27 BC Distilleries Showcase Their Craft at BC Distilled

The local spirits industry is growing and if the showing at BC Distilled on Saturday is any indication, it’s growing in the right direction. Twenty-seven local distilleries gathered at the Croatian Cultural Centre to showcase their wares to the trade and public for the third year running. Producers from all over BC were sharing traditional spirits, liqueurs, bitters, and mixers. Spirits included everything from vodka to single malt whiskey with a lot of gin in between. Did I mention the gin? The spirit, a natural choice for new distilleries was the unofficial focus of the show. Whiskey needs three years in barrel before it can be officially labeled as such, so gin allows new distilleries to get a spirit on the market quickly to generate cash flow. Gin can capture the attention of bartenders and show off the personality of the distillery while they wait for the whiskies to mature.

Some such as Dubh Glas (Oliver), Sherhingham (Shirley), and Legend (Naramata) distilleries are using traditional barley and wheat for their gins, but many are crafting their gins with other, less traditional bases. Victoria Distillers (Sidney) use corn for their gins, while Unruly (Courtenay) use honey, Okanagan Crush Pad (Summerland) and Devine Spirits (Saanichton) use grapes from their vineyards for their spirits. Pemberton Distillery (Pemberton) use potato for their Schramm Gin and Merridale (Cobble Hill) use fruits such as apples and pears for theirs.

Beyond base spirits, distilleries put their stamp on their gins with their choice of aromatics. All use juniper (a requirement for gin) but beyond that, the options are limitless. There are distilleries focusing on local botanicals while others, such as Okanagan Crush Pad look south to focus on citrus. Matt Dumayne, the winemaker and distiller at OCP uses five different organic citruses for his Narrative Gin and dried citrus and fennel as the focus for Bolly Water, a gin crafted specifically for Jay Jones at Vij’s Restaurant. The resulting spirits are refreshing rather than bracing. The finesse of these spirits reflect Dumaynes’ winemaking style, and indeed when I asked him what inspired the expansion to hard liquor, he told me that they had wanted to make a port style wine at the Crush Pad and after some research decided to make their own spirit for fortifying. On the opposite end of the spectrum was Dubh Glas’ Noteworty Gin, with decidedly floral nose and smooth, rich, mouthfeel. Grant Stevely, the distiller uses judicious amounts of lavender and rose to distill a gin he claims stands out in the classic Negroni.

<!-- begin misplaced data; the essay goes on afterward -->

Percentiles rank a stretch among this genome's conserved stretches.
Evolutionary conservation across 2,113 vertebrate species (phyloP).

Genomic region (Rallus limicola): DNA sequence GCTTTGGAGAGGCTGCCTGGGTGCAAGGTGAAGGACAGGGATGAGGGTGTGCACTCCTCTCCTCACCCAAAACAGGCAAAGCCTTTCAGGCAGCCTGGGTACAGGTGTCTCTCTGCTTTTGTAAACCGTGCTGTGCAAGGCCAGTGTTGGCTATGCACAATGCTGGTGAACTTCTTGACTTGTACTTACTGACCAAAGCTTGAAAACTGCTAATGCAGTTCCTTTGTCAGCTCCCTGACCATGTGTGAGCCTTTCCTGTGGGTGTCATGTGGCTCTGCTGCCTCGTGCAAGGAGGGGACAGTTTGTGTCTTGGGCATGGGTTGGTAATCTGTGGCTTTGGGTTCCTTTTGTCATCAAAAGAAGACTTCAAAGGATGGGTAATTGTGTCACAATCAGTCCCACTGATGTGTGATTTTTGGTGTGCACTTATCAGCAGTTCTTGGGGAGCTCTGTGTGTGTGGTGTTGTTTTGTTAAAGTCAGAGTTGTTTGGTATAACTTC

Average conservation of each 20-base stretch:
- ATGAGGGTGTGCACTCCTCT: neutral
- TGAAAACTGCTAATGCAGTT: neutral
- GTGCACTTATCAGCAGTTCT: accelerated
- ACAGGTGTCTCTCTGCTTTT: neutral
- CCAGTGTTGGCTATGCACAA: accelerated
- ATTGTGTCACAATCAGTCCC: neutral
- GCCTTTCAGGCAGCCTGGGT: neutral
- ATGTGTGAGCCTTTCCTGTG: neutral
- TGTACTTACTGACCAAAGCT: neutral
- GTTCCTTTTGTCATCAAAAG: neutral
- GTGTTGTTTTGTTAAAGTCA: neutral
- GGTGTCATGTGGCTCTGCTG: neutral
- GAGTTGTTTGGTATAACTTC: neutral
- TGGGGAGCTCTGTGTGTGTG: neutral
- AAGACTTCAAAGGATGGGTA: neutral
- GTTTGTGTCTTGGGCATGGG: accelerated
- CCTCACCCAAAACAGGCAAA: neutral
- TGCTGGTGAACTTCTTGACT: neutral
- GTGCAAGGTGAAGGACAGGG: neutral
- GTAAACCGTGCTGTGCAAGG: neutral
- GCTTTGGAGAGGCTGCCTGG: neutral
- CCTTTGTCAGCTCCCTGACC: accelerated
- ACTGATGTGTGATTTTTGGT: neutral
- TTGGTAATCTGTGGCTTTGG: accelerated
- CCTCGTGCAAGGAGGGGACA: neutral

Other highlights (other than the puppies making googly eyes at everyone on behalf of the Pacific Assistance Dogs Society, the fundraising partner for BC Distilled) were the ultra clean honey-based vodka from Unruly, the pear brandy from Merridale, the oak-aged gin from Victoria Distillers – imagine gin with caramel notes, and the single malt whiskey – one of the few in the room – from Okanagan Spirits. The coffee liqueur from Legend Distillery made with cold brew coffee and lightly sweetened was a refined alternative to Kahlua and the Chili Vodka from Sons of Vancouver was no joke. James Lester and Richard Klaus were serving it mixed in caesars made with BC’s own Walter’s Caesar Mix or with grapefruit for a sweet and spicy cocktail. Either way, not for the faint of heart.

On my way out of the showroom, I grabbed a Cartem’s donut to sooth my palate and stopped by the Pop-Up Liquor store to pick up a bottle of gin for my home bar.

BC Distilled website

– Written by Lisa Haley. Lisa is a sommelier and the wine director at L’Abattoir in Vancouver.

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